At first glance, the knee-jerk reaction to Norv Turner banning television cameras from the Washington Redskins' morning workout Tuesday might have been righteous indignation and a few questions about the wisdom of closing media access to the team at a time when new owner Daniel Snyder is running a series of TV commercials trying to sell 2,000 club seats.

On second glance, a knee-twitch might be more in order over a matter Turner now insists is a "non-issue." He proved it the next day by allowing camera crews from all local stations to spend countless reels of tape focusing on his football team going through its paces on a steamy morning and afternoon at training camp in Frostburg.

Ever since the days when George Allen pulled down the blinds at the old Redskin Park to prevent peeking, closed many of his practices and, one year, even set up a press room in a tiny camper outside the gates, I've frequently been on the soapbox to decry the increasingly diminishing media access across the entire NFL.

The Redskins in the Turner Era are hardly the worst offender, though I do wish this accessible and cooperative coach would consider allowing beat reporters to watch all his team's regular season practices instead of only the final 20 minutes. But that's another story.

This week, Turner said he decided to close Tuesday's morning session to the cameras simply to make a point. He was upset with coverage of the previous day's session that focused on the condition of quarterback Brad Johnson's knee. Specifically, he was concerned that the cameras were rolling during a walk-through session, when players are going significantly less than full speed, and then making conclusions about Johnson's health.

"I'm on Rene's show [WJLA sports anchor Rene Knott] and he shows a piece of tape and says, 'Doesn't it look like he's really limping?' " Turner said in an interview. "I said to him on the air this was a pre-practice warm-up, and then I said Brad had a heck of an afternoon practice. My only concern was that if people are going to evaluate these guys, at least show them at full speed.

"They had access to the afternoon practice. I didn't ban anyone from that. I'm not trying to keep anyone from getting tape. They keep telling me they need to shoot the morning because it gives them more time to get stories on the air, but Channel 9 had the last play of our afternoon practice on the same day, Casey Weldon throwing an interception. They found a way.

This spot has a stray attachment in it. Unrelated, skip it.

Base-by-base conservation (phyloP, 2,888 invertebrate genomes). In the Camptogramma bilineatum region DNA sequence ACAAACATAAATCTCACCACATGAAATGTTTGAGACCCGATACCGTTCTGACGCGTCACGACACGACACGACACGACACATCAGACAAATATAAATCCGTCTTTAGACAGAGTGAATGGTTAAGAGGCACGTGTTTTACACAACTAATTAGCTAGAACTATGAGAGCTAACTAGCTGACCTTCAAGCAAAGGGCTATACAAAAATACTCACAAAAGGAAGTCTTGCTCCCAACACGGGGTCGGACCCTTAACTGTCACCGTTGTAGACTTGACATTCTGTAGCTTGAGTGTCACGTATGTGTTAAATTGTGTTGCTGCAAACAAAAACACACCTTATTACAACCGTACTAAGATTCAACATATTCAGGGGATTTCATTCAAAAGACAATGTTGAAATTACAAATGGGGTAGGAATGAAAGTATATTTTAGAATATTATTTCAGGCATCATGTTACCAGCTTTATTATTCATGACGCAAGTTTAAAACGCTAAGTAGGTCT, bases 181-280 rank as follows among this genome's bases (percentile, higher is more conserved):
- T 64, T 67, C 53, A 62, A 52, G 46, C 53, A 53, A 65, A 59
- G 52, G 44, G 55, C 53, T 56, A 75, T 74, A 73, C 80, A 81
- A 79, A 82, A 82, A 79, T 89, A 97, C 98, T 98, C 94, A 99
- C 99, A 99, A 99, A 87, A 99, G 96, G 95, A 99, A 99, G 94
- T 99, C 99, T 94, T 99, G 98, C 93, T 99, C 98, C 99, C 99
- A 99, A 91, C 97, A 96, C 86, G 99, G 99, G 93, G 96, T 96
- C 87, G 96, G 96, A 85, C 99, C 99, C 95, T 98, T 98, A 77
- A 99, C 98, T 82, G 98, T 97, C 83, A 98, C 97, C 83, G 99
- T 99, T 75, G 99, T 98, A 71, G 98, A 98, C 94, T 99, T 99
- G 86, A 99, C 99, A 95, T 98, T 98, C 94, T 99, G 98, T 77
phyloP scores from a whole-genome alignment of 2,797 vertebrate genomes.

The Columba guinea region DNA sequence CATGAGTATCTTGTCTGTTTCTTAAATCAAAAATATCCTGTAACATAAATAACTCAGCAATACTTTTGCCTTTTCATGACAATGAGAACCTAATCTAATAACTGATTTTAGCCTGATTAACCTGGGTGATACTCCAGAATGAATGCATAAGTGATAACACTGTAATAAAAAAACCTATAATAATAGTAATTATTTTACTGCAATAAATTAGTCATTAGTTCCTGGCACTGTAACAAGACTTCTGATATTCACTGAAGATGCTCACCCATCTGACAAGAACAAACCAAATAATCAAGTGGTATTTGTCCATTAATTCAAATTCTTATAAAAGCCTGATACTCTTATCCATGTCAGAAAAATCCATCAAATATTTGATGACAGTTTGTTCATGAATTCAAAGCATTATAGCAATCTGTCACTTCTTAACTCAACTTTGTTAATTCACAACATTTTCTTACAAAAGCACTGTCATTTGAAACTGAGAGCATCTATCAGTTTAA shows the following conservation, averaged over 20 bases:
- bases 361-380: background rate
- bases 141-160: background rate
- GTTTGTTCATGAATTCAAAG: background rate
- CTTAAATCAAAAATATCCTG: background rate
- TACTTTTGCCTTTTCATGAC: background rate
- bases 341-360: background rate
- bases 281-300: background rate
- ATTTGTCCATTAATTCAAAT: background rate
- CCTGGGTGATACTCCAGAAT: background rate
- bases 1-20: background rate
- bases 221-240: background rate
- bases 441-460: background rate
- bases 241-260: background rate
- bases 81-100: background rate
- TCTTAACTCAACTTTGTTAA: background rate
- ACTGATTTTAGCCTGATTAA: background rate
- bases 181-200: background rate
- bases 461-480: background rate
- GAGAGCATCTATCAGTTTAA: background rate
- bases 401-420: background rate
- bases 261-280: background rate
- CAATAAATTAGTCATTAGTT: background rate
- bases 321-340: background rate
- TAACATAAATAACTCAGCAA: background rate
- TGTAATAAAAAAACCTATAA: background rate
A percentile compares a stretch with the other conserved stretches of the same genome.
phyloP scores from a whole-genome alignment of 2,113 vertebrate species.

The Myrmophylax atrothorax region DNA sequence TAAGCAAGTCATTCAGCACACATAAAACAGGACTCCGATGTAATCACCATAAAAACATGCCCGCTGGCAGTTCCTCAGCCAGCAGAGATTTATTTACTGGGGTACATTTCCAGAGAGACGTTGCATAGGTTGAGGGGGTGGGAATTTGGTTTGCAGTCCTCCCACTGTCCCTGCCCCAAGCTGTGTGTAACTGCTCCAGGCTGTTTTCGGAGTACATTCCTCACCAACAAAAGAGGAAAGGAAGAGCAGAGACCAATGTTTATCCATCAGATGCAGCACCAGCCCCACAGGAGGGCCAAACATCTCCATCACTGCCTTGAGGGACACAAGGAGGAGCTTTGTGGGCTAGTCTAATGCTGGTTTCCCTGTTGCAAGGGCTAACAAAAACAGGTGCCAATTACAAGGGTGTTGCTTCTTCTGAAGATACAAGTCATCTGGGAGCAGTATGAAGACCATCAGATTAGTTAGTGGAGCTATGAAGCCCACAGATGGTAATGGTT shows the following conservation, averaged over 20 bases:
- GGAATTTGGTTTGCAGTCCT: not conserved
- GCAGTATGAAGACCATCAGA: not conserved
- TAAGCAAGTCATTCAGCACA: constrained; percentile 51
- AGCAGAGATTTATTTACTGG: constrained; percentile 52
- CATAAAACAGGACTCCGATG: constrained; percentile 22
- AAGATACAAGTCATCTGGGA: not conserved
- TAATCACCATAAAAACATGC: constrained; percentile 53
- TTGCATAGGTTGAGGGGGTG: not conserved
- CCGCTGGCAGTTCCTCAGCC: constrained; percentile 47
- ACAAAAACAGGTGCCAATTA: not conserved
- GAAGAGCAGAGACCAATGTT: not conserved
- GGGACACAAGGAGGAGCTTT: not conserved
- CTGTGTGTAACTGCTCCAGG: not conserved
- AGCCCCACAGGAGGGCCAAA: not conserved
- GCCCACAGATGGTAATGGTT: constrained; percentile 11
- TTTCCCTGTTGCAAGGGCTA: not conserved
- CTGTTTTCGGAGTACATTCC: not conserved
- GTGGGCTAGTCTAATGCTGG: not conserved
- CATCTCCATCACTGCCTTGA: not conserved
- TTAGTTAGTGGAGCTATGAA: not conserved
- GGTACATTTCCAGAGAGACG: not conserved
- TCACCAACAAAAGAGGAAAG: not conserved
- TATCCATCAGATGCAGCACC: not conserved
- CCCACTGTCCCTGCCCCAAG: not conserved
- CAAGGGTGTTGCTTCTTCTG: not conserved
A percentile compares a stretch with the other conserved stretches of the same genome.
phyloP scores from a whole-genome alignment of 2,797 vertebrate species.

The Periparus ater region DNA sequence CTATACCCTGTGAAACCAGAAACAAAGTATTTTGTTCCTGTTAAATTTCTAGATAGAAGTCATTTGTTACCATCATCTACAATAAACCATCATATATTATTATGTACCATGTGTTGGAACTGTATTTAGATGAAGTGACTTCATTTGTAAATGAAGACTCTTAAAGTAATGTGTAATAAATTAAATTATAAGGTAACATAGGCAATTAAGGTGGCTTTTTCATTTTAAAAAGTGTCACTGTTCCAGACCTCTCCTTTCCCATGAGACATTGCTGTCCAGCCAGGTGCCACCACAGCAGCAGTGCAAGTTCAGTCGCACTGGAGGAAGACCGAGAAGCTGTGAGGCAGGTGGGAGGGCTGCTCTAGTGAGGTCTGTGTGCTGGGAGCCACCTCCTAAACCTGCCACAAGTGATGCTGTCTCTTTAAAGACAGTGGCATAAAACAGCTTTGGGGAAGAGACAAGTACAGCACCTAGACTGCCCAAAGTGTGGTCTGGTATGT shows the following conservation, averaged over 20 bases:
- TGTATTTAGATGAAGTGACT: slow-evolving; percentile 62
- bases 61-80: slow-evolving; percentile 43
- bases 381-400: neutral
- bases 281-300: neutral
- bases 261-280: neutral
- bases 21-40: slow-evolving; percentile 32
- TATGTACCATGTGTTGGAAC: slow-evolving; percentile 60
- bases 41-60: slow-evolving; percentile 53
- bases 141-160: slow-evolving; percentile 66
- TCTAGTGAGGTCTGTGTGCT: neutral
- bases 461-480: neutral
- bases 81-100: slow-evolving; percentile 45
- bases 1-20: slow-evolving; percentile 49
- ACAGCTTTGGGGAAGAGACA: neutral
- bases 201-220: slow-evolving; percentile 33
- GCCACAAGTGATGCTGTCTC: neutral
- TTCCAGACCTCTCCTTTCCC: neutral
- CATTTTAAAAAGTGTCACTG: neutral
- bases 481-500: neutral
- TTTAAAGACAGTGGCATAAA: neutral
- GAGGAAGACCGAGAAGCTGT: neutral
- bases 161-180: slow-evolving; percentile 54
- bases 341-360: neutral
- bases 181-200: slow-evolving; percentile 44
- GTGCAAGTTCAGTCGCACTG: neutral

"But really, it's a non-issue. I want them here. I like the exposure we get, I want our guys to enjoy that part of it, too. I just don't like the idea of of showing people at half-speed and then saying they don't look very good. I was trying to make a point. They want us to be accountable. I think they have to be, too."

Rich Daniel, Channel 7's executive producer for sports, clearly disagreed.

"If you buy that theory, then if a guy looks less than perfect at half speed, what's he going to look like at full speed?" he said. "We talked to Norv about it afterward. He understands how we feel and he knows why we're there. . . . I think Norv has many things to be concerned about this year, and media relations should not be anywhere close to the top of his list."

Turner's temporary ban came 10 days after the organization had decimated its public relations staff, firing virtually the entire crew a week before training camp began. Some of the dismissals were puzzling considering Snyder had sent a letter to all employees shortly after he acquired the team telling them that their jobs were not in jeopardy.

At the moment, team public relations are being handled on an interim basis by Karl Swanson, who works for Snyder Communications and clearly has no interest in taking over the same role for this team. He's been in and out of camp, so most day-to-day media relations are being handled by two young employees who were interns on the staff only last season.

You have to think that if someone with a bit more experience had been around on Tuesday, the camera ban would never have happened. Instead, perhaps a dialogue between all parties concerned would have been arranged and some sort of accommodation satisfactory to both sides would have been reached.

I have no problem with showing tape of walk-throughs or any other portions of training camp practices. Why else would anyone even think about going to Frostburg? The stations were reporting on a significant story, and as long as those reports are fair, balanced and accurate, keep the pictures and commentary coming and let viewers decide for themselves how Johnson or anyone else looks at half or full speed.

Another side of me also understands Turner's point of view. His concerns about protecting his players are admirable, and his own accessibility is generally beyond reproach. In short, he's as media friendly as any coach in the NFL. Considering his own self-imposed standards to succeed as well as the pressure he's under these days to win or else lose his job, let's consider it a closed issue, unless it happens again.